Sunday, November 18, 2007

No Bond Girl

What’s Wrong With This Picture?

What’s the definition of a conservative? Answer; a liberal who’s been mugged.

So what’s a conservative who’s been mugged look like? Joseph C. Wilson IV.

Wilson was a career diplomat who rose to the level of ambassador. He was chargé d'affaires, second in command at the U.S. Embassy in Baghdad, Iraq up until it was closed in 1990, just prior to the Gulf War. He was the last American official to meet with Saddam Hussein

Wilson was a presidential appointee of George Herbert Walker Bush. He served as a dual ambassador to the two countries: Gabon along with São Tomé and Príncipe. When you go to your globe, you will find Gabon on the western edge of the African continent at the equator while São Tomé and Príncipe are an island nation, west of Gabon in the Atlantic Ocean’s Gulf of Guinea. It’s not the Court of St. James, but an Ambassadorship all the same.

In 1997, Wilson was appointed Special Assistant to President Bill Clinton and was Senior Director for African Affairs at the National Security Council before he retired in 1998.

The current Bush administration set out to make a case against Saddam Hussein in its run up to the Iraq war. As part of their justifications against Hussein, efforts were undertaken to prove Iraq’s intentions to obtain nuclear weapons.

Remember, Iraq had an almost completed French-built nuclear reactor at Osirak that was destroyed by the Israeli air force June 7, 1981. Hussein clearly had nuclear ambitions.

The Central Intelligence Agency, knowing Wilson’s knowledge of African uranium production capacity, sent him to Niger in Feb. 2002, to learn if Hussein was trying to purchase yellowcake uranium in Africa. He had a serious doubt that the Iraqi’s were acquiring uranium from Niger.

"The British Government has learned that Saddam Hussein recently sought significant quantities of uranium from Africa," President Bush said in his State of the Union address January 28, 2003.

Those 16 words got Wilson thinking, did he miss something? Had one of the other uranium producing African countries been approached? So he wrote a 1,500-word Op/Ed piece, "What I Didn't Find in Africa," for the New York Times that was published July 6, 2003.

Wilson is a big boy and he probably would not have been surprised if some political heat came his way for clarifying what he knew about African uranium.

The heat Wilson got from his government wasn’t that of a blast furnace, but the intensity of the Sun’s surface.

Many consider the mugging he received, cowardly, immoral, criminal, and even treasonous.

This is Valerie Plame. Until July 14, 2003, she was an undercover CIA operative.

On that day, the world learned that she was a spy for the United States.

How could such a thing happen? Did an enemy of the U.S. capture her? Had she revealed secrets under torture in some far off land’s dungeon? Did a double agent she had worked expose her?

No, she had been working at headquarters in Langley, Va. on counter proliferation issues. She had done clandestine field operations in the past and was still active, though she was in the country at the time.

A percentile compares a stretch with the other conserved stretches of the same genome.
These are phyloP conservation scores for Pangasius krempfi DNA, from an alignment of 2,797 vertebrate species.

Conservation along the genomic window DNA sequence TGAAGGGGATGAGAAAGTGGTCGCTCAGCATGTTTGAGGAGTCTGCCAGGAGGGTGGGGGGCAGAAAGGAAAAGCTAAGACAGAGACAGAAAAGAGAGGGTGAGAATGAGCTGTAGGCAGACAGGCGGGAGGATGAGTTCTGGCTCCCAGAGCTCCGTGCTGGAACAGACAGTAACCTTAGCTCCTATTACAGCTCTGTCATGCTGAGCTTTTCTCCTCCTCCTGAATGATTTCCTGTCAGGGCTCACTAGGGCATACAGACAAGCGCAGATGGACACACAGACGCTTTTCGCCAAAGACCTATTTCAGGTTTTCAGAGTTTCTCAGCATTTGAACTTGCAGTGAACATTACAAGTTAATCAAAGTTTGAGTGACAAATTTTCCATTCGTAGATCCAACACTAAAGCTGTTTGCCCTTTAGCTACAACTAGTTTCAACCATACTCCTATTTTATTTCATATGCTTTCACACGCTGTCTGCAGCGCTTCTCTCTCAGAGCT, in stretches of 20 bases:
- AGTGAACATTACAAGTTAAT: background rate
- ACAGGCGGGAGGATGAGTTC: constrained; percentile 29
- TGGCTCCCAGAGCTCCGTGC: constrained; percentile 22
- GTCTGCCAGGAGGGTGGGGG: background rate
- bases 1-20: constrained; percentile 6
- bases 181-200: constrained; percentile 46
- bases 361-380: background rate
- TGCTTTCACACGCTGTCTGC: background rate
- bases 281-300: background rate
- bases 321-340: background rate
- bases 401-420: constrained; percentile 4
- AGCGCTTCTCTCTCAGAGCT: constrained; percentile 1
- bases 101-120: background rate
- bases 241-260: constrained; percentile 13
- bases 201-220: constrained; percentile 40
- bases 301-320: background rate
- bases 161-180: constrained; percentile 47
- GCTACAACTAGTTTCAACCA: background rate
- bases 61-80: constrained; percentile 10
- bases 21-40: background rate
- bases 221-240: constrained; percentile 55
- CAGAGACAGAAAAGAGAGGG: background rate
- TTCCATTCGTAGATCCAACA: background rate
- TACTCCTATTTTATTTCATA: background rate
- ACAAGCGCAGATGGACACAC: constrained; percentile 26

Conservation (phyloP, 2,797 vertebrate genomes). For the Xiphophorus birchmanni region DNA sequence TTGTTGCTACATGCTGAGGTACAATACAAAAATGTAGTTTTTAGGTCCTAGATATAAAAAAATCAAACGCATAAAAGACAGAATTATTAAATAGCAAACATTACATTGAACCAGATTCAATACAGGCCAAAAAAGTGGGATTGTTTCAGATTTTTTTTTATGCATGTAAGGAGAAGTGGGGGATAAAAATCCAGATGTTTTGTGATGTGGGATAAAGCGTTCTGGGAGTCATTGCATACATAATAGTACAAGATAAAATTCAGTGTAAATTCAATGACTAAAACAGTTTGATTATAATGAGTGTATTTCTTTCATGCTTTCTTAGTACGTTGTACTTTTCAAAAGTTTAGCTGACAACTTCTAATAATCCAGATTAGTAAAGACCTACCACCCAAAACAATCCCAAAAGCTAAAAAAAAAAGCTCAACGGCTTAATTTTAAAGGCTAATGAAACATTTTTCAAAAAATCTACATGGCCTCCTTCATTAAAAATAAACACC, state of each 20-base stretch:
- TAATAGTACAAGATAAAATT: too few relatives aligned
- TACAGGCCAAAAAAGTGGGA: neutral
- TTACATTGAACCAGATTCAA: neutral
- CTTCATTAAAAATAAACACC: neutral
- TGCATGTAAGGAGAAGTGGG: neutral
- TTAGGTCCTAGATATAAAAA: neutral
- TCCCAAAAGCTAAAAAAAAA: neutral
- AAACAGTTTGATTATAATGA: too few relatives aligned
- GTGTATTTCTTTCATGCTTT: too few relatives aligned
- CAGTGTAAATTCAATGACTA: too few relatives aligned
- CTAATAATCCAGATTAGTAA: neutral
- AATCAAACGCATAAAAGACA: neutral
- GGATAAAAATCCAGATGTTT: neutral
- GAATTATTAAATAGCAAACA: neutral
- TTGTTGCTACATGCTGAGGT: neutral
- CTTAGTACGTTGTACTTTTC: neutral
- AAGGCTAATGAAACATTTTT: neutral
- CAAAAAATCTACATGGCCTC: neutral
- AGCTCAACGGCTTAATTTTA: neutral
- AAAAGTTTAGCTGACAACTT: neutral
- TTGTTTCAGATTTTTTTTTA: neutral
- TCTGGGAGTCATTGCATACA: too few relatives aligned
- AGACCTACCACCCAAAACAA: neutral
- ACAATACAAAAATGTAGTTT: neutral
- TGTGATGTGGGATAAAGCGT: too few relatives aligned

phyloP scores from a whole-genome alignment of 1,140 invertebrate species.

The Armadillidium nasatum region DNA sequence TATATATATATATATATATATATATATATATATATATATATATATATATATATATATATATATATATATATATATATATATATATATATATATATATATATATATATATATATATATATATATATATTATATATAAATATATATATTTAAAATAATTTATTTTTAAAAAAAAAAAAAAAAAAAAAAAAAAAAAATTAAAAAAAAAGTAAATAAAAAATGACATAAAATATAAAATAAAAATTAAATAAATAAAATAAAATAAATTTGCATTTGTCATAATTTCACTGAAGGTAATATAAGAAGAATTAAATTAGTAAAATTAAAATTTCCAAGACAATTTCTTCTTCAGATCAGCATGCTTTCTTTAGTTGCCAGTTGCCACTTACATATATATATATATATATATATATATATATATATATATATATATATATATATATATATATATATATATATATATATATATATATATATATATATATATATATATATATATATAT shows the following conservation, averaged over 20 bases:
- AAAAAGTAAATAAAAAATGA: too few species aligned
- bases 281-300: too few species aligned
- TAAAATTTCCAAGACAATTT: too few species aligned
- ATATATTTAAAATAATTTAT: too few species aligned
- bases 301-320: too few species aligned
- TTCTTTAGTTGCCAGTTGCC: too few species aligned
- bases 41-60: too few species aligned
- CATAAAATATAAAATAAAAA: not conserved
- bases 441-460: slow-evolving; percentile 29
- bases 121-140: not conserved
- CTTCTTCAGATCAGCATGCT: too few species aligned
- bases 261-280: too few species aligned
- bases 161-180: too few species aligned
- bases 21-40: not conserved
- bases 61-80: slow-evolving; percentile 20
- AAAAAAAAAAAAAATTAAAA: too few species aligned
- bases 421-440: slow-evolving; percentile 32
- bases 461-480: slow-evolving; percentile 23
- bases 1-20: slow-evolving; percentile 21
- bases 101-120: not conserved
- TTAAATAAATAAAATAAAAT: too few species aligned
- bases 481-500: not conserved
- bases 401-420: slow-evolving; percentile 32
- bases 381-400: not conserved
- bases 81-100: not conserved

“Wilson never worked for the CIA, but his wife, Valerie Plame, is an agency operative on weapons of mass destruction,” syndicated columnist for the Chicago Sun-Times Robert Novak wrote in his July 14, 2003, column, "Mission to Niger."

“Two senior administration officials told me that Wilson's wife suggested sending him to Niger to investigate the Italian report,” Novak wrote. “The CIA says its counterproliferation officials selected Wilson and asked his wife to contact him.”

In that moment, Plame’s chosen career was over. People with whom she had gained trust and who had given her information overseas were instantly endangered. Ongoing espionage efforts were compromised.

Joe Wilson told his wife, “the son’s of bitches did it,” according to Plame’s recounting of her husband throwing the morning newspaper on her bed that day.

The son’s of bitches he was referring to were members of the Bush administration as they began a retaliation effort that would include calling him a traitor and attempting to dismiss Plame as nothing more than a secretary and a person incapable of doing any real spying.

Several years have passed and facts have emerged.

We now know the two senior administration officials who informed Novak of Plame’s status were, former Deputy Secretary of State Richard Armitage and White House Deputy Chief of Staff Karl Rove. Rove was in charge of: the Office of Political Affairs, the Office of Public Liaison, and the White House Office of Strategic Initiatives. He also confirmed Armitage’s identification.

Armitage also gave the information to the Washington Post's writer Bob Woodward. Other journalists also obtained information about Plame including: The New York Times reporter Judith Miller, Time magazine's Matthew Cooper, and NBC's Tim Russert.

Special Counsel Patrick Fitzgerald headed what would be called the CIA leak investigation and it sought to identify who disclosed Plame’s identity. President George Bush said that the White House would cooperate and that if anyone in the administration was found to have violated the law, he wanted them to face the full force of legal ramifications.

Eventually, only Vice President Cheney's Chief of Staff I. Lewis "Scooter" Libby was indicted for obstruction of justice by making false statements to the Federal Bureau of Investigations and of perjury. Ultimately, Libby was convicted on four of five counts and sentenced to prison. Bush commuted the sentence.

Fitzgerald was confronted with a legal burden that he was unable to overcome. He had to prove that those who revealed Plame’s name had actually broken the strict reading of the federal statute. No doubt those who engaged in outing Plame meant to damage Wilson’s reputation for his questioning the “facts” used to convince the American people and congress to go to war against Iraq.

Rove, according to Newsweek, had said that Plame, as Wilson’s wife, was “Fair Game,” in the domestic political war.

“Fair Game: My Life as a Spy, My Betrayal by the White House,” (Simon & Schuster 2007, $26.00) was written under her full name, Valerie Plame Wilson.

On Sunday Nov. 11, she was at Bookworks, 4022 Rio Grande Blvd. N.W. Albuquerque, to speak about her book, answer some questions and sign copies.

So what’s wrong with this picture?